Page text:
A seemingly regular cycle of food contamination scares about various food processing facilities prompted Congress to require revisions to Food and Drug Administration food safety regulations. Today, the FDA offered an early look at proposed rules on produce safety and preventive controls in human food production, plus preventive controls in animal food production and on foreign supplier verification programs. A comment period on the rule proposals will begin after they are officially published in the Federal Register on Sept. 29.
CQ Roll Call’s Georgina Gustin reports that the new rules are designed to make the inspection process less burdensome, especially for small and organic food growers, as the agency is dropping a nine-month delay on developing risk analysis on manure and eases restrictions on the agricultural water quality standards.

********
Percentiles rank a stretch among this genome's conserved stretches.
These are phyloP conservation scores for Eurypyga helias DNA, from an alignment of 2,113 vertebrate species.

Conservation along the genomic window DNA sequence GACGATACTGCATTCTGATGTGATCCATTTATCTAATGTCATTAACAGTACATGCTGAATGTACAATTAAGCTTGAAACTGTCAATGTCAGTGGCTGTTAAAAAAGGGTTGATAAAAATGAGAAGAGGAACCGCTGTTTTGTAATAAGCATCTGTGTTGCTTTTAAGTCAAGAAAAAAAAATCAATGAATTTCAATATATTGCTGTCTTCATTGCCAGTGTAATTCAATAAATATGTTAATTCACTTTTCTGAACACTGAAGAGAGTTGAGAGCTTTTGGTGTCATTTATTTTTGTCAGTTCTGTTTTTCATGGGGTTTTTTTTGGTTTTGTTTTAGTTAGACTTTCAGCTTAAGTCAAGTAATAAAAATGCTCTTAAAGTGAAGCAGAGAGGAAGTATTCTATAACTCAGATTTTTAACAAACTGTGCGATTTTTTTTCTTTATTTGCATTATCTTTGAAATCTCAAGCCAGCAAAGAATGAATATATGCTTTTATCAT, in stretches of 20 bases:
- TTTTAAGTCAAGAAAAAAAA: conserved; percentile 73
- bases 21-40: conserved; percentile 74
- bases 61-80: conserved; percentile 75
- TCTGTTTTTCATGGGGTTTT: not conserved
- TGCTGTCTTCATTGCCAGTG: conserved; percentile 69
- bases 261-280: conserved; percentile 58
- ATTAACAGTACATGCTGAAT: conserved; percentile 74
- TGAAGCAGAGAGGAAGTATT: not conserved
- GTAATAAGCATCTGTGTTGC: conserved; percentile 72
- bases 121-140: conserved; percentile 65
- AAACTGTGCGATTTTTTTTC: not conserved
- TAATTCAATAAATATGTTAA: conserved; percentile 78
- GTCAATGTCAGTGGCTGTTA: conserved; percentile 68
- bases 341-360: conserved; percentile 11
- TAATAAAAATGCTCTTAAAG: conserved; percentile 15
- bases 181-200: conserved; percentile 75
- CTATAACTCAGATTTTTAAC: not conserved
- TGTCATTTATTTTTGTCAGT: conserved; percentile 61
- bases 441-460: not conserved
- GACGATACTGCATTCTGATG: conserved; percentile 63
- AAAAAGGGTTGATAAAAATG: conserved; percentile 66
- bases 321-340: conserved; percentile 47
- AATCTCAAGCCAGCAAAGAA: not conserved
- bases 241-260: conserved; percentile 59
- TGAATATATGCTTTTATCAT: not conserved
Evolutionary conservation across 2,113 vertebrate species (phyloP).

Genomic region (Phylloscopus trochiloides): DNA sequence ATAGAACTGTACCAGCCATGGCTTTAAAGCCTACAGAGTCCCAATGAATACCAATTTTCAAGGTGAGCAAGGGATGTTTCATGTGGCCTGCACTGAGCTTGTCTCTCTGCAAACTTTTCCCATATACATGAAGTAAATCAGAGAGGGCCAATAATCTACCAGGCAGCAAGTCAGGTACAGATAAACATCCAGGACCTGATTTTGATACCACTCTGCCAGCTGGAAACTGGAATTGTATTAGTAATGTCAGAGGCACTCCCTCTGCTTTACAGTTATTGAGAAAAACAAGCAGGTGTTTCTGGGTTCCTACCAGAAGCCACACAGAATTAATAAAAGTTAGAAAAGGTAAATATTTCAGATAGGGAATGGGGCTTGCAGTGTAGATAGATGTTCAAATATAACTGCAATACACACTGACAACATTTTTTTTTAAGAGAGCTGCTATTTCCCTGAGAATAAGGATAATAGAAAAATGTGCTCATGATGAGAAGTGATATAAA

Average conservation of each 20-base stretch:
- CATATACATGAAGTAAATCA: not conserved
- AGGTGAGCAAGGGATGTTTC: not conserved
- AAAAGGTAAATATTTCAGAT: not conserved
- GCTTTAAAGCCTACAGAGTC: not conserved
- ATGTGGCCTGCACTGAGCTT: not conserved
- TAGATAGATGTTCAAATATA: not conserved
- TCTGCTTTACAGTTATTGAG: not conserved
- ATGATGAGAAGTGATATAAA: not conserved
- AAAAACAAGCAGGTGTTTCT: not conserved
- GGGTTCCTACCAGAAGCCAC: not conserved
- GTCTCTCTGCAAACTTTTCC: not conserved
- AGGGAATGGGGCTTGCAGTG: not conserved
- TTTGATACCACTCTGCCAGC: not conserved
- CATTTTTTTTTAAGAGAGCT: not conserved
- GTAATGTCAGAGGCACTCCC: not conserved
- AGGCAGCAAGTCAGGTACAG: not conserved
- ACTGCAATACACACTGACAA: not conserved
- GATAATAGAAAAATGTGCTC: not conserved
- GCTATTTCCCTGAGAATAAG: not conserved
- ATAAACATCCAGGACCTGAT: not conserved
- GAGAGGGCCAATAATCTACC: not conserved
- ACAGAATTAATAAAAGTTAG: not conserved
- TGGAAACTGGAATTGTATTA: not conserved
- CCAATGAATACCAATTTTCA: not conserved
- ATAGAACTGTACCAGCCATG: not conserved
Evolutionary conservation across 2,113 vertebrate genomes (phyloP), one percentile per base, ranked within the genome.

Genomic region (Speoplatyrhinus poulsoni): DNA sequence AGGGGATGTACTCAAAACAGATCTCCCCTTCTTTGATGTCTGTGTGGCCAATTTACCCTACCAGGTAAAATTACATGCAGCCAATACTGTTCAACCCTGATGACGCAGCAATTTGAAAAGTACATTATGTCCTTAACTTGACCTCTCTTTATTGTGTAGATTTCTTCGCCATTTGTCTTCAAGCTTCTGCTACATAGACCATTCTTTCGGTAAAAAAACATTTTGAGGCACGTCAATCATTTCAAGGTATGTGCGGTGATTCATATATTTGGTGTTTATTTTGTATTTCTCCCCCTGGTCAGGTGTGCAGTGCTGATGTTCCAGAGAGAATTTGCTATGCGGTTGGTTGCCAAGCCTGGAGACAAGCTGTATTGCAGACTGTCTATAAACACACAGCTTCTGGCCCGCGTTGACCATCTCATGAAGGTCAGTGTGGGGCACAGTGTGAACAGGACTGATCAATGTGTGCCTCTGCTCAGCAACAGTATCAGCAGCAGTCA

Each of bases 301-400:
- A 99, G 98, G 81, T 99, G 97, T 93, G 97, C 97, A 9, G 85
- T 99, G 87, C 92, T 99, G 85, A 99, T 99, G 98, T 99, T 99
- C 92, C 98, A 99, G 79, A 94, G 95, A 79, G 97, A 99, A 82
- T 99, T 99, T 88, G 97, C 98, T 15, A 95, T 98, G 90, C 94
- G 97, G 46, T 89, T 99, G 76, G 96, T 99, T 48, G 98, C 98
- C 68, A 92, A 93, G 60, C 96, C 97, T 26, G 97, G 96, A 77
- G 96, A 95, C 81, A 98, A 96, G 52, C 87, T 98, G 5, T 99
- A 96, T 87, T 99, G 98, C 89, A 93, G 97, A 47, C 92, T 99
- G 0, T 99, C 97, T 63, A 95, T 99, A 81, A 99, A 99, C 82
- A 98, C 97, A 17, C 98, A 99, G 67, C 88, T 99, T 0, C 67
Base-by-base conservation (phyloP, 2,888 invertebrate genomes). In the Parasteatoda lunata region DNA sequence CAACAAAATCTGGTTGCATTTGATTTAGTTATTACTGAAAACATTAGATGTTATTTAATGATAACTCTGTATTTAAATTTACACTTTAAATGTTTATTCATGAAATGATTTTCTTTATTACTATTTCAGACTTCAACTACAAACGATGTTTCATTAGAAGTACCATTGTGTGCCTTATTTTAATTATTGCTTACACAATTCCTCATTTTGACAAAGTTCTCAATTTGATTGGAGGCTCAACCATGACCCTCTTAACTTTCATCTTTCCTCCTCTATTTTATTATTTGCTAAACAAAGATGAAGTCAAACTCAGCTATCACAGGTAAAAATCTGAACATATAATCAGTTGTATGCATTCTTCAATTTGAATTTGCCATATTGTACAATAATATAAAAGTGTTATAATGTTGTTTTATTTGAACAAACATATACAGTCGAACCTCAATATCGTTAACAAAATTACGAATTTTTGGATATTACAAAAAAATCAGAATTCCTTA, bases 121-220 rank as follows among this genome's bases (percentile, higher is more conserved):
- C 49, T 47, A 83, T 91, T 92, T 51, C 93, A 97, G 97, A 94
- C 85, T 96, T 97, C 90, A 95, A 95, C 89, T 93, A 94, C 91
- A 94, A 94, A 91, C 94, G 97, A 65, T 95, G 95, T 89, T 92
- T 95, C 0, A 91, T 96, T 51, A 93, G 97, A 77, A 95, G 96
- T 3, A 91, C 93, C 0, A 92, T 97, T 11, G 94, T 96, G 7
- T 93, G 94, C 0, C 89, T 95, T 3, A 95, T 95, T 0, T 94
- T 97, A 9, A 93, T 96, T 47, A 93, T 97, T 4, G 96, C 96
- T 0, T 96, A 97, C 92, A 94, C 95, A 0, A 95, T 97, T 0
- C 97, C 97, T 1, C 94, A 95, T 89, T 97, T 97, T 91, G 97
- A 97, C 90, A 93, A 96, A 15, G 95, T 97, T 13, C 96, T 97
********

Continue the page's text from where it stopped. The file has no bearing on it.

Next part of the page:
The proposed rule for produce products also clarifies what constitutes a covered farm, saying that those with produce sales – not food sales – under $25,000 annually will not be subject to the rules.
Additionally, the revised regulations on preventive controls for animal food addresses concerns raised by brewers and livestock farmers, that unprocessed spent grains – a byproduct of the brewing process – would be not be subject to new regulations when sold as animal feed. The proposed rules on foreign supplier verification requires annual on site auditing of foreign suppliers, but companies with well-documented supply chains could opt out.